In the mid 1970s, Parliament Funkadelic embarked on the P-Funk Earth Tour. Like many artists in the 1970s, P-Funk spared no expense when it came to stage props and costumes. The centerpiece of the tour, the Mothership, is so culturally significant that the Smithsonian has it on permanent display.
P-Funk will be at Artpark on Tuesday along with its founder, George Clinton. The 77-year-old singer, songwriter, bandleader, record producer and pioneering funk master has billed this tour as his last. It is hard to take him too seriously because if there is one guy that could successfully lead a band after he turn 80 years old, it’s George Clinton.
One-of-kind is a term that gets bandied around all too often, but in this case, George Clinton is one of those performers who has made a career out of being unique. Before Parliament-Funkadelic was a thing, he recorded separately under the names Parliament and the name Funkadelic. He also recorded his biggest hit, “Atomic Dog” under the name George Clinton.
In 1997, the Rock and Roll Hall of Fame inducted a whopping 16 members of P-Funk, including its leader, Mr. George Clinton. That still only represents a small fraction of the well over 100 musicians that have contributed to the group.
This year, P-Funk received a Grammy Lifetime Achievement Award, adding an exclamation point to what has been a storied career.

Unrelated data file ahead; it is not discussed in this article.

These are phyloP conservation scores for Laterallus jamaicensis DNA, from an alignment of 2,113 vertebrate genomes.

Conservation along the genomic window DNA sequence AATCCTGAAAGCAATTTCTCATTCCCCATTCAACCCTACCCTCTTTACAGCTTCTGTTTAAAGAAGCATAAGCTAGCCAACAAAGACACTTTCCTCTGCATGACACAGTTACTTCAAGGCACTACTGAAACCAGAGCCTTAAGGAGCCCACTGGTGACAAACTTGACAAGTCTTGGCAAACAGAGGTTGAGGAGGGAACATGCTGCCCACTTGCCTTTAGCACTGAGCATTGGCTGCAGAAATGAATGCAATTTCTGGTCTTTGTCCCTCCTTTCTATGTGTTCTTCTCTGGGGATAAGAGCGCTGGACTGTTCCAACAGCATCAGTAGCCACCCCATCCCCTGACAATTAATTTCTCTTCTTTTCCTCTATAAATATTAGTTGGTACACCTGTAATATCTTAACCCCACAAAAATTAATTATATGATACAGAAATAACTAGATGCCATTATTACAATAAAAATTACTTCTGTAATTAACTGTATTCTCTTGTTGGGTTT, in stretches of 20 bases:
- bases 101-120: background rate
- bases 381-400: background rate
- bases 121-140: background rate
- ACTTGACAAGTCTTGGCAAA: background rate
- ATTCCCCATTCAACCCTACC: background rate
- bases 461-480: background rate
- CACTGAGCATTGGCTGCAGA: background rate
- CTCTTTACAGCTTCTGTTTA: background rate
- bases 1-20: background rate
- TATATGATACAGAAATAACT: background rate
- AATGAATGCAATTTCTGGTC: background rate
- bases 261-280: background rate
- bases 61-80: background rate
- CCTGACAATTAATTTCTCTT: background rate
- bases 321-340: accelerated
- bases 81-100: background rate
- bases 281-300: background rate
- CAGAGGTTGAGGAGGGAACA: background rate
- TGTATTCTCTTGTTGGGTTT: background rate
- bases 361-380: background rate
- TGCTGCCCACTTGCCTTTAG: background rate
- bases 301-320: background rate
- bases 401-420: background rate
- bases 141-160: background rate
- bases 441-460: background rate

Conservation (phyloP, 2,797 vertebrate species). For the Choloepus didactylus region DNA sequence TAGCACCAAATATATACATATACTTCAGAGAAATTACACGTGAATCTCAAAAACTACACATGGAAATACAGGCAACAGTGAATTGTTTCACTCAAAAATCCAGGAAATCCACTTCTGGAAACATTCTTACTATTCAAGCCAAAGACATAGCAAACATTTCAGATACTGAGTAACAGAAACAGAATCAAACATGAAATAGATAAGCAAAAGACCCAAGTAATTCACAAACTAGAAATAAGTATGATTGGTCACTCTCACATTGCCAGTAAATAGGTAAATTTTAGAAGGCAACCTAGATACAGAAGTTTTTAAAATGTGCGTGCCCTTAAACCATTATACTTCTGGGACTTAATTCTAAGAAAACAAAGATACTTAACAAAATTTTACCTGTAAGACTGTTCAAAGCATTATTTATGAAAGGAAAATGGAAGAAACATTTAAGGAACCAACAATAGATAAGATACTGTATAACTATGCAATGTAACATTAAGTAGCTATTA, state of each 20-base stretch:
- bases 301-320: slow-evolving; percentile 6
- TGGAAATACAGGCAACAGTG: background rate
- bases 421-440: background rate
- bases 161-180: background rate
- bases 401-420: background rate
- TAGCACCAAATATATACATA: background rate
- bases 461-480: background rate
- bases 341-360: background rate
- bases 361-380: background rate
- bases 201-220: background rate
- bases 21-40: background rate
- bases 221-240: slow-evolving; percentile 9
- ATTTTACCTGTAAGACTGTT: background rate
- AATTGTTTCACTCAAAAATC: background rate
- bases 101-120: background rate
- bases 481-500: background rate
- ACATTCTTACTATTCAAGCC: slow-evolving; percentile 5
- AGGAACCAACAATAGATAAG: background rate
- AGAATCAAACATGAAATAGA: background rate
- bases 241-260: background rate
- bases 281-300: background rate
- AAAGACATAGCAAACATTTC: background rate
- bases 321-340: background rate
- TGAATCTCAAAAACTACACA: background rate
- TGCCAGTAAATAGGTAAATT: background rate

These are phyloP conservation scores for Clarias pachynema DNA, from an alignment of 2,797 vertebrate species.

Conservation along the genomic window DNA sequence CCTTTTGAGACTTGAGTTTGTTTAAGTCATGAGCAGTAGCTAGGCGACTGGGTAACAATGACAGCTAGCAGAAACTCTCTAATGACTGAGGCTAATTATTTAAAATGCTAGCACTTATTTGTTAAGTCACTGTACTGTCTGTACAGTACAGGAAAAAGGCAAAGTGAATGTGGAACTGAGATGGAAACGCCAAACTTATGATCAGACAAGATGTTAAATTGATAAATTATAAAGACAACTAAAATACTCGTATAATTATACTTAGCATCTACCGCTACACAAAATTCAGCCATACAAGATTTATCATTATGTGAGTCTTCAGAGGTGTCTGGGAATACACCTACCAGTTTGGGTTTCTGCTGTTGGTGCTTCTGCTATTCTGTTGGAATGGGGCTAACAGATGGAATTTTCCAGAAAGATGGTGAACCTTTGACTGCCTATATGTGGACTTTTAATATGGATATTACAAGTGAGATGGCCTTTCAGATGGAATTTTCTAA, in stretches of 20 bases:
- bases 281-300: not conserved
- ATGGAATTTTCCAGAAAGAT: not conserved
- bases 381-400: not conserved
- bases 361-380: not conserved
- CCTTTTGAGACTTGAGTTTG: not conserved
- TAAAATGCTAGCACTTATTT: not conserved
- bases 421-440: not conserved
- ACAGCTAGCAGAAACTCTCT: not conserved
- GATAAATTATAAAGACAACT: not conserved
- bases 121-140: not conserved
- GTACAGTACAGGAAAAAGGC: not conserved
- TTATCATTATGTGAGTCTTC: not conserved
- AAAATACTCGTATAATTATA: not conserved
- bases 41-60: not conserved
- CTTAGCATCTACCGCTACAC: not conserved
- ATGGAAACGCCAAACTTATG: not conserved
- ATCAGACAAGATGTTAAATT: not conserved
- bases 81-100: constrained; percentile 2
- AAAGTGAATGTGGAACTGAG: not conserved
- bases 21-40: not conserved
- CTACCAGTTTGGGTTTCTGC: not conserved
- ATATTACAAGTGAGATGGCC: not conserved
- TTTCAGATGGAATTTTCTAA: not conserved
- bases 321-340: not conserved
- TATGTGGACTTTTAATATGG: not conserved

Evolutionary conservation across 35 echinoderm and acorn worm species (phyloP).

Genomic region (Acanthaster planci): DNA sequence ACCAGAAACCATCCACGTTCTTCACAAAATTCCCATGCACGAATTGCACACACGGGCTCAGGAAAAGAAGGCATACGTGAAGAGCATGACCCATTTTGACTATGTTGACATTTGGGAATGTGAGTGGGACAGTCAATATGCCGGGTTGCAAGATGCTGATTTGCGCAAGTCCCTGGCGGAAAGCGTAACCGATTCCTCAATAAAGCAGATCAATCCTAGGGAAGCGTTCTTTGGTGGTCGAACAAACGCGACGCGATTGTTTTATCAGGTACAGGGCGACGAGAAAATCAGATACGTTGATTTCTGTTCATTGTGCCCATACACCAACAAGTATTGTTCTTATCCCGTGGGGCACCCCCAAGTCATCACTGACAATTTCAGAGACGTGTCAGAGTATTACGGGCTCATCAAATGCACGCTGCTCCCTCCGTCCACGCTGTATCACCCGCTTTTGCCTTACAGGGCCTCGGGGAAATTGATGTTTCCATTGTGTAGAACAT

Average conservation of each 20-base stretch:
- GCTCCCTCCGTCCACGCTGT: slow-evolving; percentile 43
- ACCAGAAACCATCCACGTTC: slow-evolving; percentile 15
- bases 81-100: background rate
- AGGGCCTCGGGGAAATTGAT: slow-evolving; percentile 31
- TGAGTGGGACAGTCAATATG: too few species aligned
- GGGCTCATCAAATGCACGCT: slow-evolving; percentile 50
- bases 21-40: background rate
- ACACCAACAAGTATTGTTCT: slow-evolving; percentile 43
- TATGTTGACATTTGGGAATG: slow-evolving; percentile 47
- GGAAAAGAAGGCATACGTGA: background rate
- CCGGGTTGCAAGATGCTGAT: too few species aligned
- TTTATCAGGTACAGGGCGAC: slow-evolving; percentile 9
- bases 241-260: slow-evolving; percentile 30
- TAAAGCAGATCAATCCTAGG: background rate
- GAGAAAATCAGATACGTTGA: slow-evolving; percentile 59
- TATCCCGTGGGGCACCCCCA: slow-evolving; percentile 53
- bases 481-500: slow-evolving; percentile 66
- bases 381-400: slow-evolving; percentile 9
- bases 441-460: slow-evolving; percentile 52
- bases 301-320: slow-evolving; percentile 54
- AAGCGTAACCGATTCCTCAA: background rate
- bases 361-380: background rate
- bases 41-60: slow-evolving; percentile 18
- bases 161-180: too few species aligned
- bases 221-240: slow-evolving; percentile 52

Even with all the history, the accolades and the spaced-out themes interspersed in the music, Clinton and P-Funk’s popularity is due to the quality of the musicians he surrounds himself with, and the fact the guy clearly knows how to have a lot of fun on and offstage, and not take himself too seriously. That makes him a solid addition to the Tuesday series.
Fans will get to hear classics with titles like “Baby Keeps Fonkin’ it Up” and “Maggot Brain.” And even without the Mothership hovering overhead you can count on some colorful outfits and a lot of dancing in the aisles.
If it does turn out to be Clinton’s last appearance with P-Funk, it likely isn’t the last appearance of P-Funk. Even without their charismatic leader, P-Funk has become more like a philosophical approach to music than a band with irreplaceable members. It’s like a symp-funkic orchestra that can last generations.
Clinton’s legacy will remain intact as well. His music has been sampled by many hip-hop artists, and there probably will be many more as long as hip hop music remains popular.
For fans hoping to catch Galactic on Tuesday, they had to bow out of the show. That means more time for Fishbone and Miss Velvet and the Blue Wolf.
Fishbone has been around since 1979, and flirted with mainstream success in the late 1980s. The group combines ska, punk, funk, rock, reggae and soul, and may be best known for their concert T-shirts. John Cusak is seen wearing one in the famous scene in “Say Anything,” which has Cusak holding up a boombox and blasting “In Your Eyes” by Peter Gabriel. (Legend has it that Cusak was actually playing a Fishbone song and that “In Your Eyes” was overdubbed later)
Miss Velvet and the Blue Wolf get the evening started. The band formed three years ago but their influences include a diverse range of classic artists ranging from Robert Plant to James Brown to Janis Joplin.
Tickets for the show start at $19 and are available at the Artpark box office or online at Tickets.com.
Thom Jennings covers the local music scene for Night and Day.